Temporal and longitudinal extent of surface coal mining influences on water quality and benthic macroinvertebrate communities in central Appalachian headwater streams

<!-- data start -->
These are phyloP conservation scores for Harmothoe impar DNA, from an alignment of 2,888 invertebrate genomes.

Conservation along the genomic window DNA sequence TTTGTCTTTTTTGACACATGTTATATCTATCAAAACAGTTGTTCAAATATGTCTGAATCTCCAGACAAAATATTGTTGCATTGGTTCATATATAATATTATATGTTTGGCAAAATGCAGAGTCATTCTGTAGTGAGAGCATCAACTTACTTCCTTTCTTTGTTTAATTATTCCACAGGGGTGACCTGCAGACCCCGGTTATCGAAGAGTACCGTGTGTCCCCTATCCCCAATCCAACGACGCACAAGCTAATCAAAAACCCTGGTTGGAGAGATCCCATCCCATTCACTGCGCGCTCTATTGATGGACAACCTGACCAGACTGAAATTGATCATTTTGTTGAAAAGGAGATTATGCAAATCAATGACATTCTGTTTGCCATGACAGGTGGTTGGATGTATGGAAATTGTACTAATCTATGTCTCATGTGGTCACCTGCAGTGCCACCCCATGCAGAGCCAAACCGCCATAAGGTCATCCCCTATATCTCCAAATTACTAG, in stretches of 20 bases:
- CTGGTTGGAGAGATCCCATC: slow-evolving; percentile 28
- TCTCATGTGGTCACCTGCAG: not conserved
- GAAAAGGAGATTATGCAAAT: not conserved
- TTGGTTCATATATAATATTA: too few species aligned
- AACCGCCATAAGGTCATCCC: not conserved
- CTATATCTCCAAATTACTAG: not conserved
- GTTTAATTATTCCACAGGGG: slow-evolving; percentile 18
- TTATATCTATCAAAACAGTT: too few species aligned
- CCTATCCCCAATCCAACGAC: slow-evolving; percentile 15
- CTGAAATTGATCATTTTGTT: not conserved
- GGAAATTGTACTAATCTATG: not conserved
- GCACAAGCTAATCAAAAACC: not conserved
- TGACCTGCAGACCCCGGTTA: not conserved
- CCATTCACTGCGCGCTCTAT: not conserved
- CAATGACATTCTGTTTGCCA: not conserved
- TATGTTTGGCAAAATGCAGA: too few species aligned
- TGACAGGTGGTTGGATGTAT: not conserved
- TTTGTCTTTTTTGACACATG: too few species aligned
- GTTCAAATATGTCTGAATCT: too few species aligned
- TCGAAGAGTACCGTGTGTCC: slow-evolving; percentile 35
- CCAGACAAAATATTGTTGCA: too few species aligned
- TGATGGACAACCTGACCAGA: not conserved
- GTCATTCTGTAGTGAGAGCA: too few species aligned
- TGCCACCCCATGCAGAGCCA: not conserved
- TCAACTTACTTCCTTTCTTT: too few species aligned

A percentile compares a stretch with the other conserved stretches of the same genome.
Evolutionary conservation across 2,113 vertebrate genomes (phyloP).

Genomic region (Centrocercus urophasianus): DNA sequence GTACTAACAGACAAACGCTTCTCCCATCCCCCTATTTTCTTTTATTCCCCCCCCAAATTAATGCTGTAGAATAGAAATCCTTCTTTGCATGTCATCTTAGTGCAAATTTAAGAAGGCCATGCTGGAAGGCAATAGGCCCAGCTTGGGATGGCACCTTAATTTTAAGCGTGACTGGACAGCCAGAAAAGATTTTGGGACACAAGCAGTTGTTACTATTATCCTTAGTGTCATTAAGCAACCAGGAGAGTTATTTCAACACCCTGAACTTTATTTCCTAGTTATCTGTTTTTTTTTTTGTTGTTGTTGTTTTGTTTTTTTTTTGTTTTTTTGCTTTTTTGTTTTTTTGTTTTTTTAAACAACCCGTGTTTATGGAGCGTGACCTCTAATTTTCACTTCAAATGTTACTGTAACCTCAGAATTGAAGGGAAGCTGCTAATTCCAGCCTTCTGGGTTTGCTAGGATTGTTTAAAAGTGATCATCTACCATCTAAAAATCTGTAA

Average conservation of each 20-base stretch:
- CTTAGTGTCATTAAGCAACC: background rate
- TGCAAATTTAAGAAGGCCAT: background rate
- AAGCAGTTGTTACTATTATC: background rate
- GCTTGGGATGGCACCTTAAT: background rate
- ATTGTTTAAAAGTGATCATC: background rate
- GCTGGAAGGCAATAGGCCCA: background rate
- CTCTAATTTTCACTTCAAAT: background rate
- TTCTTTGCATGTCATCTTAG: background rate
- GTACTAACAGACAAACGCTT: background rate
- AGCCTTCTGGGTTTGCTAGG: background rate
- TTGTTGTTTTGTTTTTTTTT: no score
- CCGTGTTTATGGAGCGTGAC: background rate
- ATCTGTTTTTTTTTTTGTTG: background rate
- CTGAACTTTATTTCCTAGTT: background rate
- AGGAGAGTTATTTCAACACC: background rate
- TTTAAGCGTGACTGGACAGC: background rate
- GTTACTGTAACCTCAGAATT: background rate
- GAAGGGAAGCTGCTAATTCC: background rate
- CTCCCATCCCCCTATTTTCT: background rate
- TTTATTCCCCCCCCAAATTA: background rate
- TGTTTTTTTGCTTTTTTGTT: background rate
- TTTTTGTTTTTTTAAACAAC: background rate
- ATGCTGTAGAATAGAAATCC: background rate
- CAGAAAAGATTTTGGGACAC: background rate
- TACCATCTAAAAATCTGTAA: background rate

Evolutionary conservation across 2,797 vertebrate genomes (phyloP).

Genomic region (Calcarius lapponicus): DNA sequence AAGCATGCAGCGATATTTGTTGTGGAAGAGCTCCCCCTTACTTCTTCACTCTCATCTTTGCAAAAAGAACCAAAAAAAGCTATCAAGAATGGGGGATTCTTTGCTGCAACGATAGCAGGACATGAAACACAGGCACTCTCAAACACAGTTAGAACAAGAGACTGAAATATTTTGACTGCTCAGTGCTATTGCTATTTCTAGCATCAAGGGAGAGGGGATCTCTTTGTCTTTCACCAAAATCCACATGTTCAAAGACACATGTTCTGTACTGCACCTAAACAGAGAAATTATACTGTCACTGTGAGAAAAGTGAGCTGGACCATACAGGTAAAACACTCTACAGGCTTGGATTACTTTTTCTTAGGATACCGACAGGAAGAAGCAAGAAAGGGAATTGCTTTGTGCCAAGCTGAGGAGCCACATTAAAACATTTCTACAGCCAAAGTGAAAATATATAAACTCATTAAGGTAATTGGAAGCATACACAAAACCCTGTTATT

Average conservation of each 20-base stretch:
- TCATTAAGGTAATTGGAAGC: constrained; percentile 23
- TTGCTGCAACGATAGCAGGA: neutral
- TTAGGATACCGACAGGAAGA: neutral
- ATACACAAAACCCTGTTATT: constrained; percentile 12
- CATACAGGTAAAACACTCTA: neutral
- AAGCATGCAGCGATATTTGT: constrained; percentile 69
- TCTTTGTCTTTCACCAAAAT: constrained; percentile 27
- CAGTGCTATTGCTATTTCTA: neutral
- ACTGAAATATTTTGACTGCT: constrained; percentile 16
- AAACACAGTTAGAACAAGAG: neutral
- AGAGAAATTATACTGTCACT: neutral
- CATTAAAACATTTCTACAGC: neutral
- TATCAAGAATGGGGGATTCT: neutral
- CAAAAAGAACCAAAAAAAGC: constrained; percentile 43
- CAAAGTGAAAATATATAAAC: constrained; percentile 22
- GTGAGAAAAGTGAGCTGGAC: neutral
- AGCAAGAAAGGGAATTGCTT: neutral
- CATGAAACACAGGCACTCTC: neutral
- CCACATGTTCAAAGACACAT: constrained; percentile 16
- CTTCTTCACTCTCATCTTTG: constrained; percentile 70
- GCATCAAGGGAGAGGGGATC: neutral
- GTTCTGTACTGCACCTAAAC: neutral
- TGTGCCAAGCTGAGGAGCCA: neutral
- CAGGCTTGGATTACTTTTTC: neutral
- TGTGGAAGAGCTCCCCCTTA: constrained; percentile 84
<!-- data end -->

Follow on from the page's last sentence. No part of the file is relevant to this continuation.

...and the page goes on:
Increased loading of dissolved ions (salinization) and trace elements from surface coal mining is a common alteration to headwater streams in the central Appalachian region. However, temporal and spatial trends of water quality and associated influences on biota in these stream systems have not been well-studied. To address this research need, I analyzed temporal trends in specific conductance, ion matrix, and benthic macroinvertebrate communities in 24 headwater streams, including 19 influenced by surface mining, from 2011-2019. There was limited evidence of recovery of water chemistry or macroinvertebrate communities in these streams, indicating lasting impacts from surface coal mining. Among benthic macroinvertebrates, Ephemeroptera and the scraper functional feeding group were most-impacted by chronic salinization in study streams. In addition, I analyzed spatial patterns of water chemistry in a subset of these streams using synoptic sampling of multiple constituents under baseflow and highflow conditions. Study results indicate that water chemistry is spatially dynamic and can be influenced by both groundwater dilution and inputs from tributaries. Lastly, I investigated patterns in selenium bioaccumulation across and within streams, from particulate matter to top trophic levels (i.e. fish and salamanders). I found that benthic macroinvertebrates had the highest concentrations of selenium in these ecosystems, with lower concentrations in salamander and fish species. However, there was limited evidence of longitudinal trends in bioaccumulation dynamics downstream of mining impacts. Collectively, this work indicates long-term (ca. decades) coal-mining influences but also highlights future research needs to better understand downstream impacts to water quality and biotic communities.